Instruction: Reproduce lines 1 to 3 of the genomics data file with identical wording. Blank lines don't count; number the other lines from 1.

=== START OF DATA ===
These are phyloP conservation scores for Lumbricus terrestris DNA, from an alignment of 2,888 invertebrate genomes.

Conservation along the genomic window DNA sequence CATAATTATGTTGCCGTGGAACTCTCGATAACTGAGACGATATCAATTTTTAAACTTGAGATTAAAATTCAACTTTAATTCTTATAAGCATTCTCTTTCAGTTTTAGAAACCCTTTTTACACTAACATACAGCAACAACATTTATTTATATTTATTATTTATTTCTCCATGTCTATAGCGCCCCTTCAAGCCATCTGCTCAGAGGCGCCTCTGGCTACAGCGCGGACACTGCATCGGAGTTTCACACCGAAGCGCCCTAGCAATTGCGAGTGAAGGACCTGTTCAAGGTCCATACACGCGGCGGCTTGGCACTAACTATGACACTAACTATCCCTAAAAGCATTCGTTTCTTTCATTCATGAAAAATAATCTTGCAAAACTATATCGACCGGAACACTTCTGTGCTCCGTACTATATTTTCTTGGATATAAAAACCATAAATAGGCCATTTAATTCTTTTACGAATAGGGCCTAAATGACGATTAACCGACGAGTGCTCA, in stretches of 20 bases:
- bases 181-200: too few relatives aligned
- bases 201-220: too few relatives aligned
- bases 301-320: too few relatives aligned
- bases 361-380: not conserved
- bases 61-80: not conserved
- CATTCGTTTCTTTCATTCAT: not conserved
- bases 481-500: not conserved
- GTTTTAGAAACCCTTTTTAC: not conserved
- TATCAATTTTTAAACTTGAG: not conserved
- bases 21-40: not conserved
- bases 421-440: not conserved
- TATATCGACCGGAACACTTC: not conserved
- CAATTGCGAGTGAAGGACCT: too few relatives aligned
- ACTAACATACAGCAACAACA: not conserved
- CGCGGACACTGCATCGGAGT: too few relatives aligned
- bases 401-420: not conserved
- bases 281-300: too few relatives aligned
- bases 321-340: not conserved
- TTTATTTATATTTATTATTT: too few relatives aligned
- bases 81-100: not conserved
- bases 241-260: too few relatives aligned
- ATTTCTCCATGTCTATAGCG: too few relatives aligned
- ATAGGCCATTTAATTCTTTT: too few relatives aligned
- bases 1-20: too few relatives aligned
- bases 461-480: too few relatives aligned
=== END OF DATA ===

These are phyloP conservation scores for Lumbricus terrestris DNA, from an alignment of 2,888 invertebrate genomes.

Conservation along the genomic window DNA sequence CATAATTATGTTGCCGTGGAACTCTCGATAACTGAGACGATATCAATTTTTAAACTTGAGATTAAAATTCAACTTTAATTCTTATAAGCATTCTCTTTCAGTTTTAGAAACCCTTTTTACACTAACATACAGCAACAACATTTATTTATATTTATTATTTATTTCTCCATGTCTATAGCGCCCCTTCAAGCCATCTGCTCAGAGGCGCCTCTGGCTACAGCGCGGACACTGCATCGGAGTTTCACACCGAAGCGCCCTAGCAATTGCGAGTGAAGGACCTGTTCAAGGTCCATACACGCGGCGGCTTGGCACTAACTATGACACTAACTATCCCTAAAAGCATTCGTTTCTTTCATTCATGAAAAATAATCTTGCAAAACTATATCGACCGGAACACTTCTGTGCTCCGTACTATATTTTCTTGGATATAAAAACCATAAATAGGCCATTTAATTCTTTTACGAATAGGGCCTAAATGACGATTAACCGACGAGTGCTCA, in stretches of 20 bases:
- bases 181-200: too few relatives aligned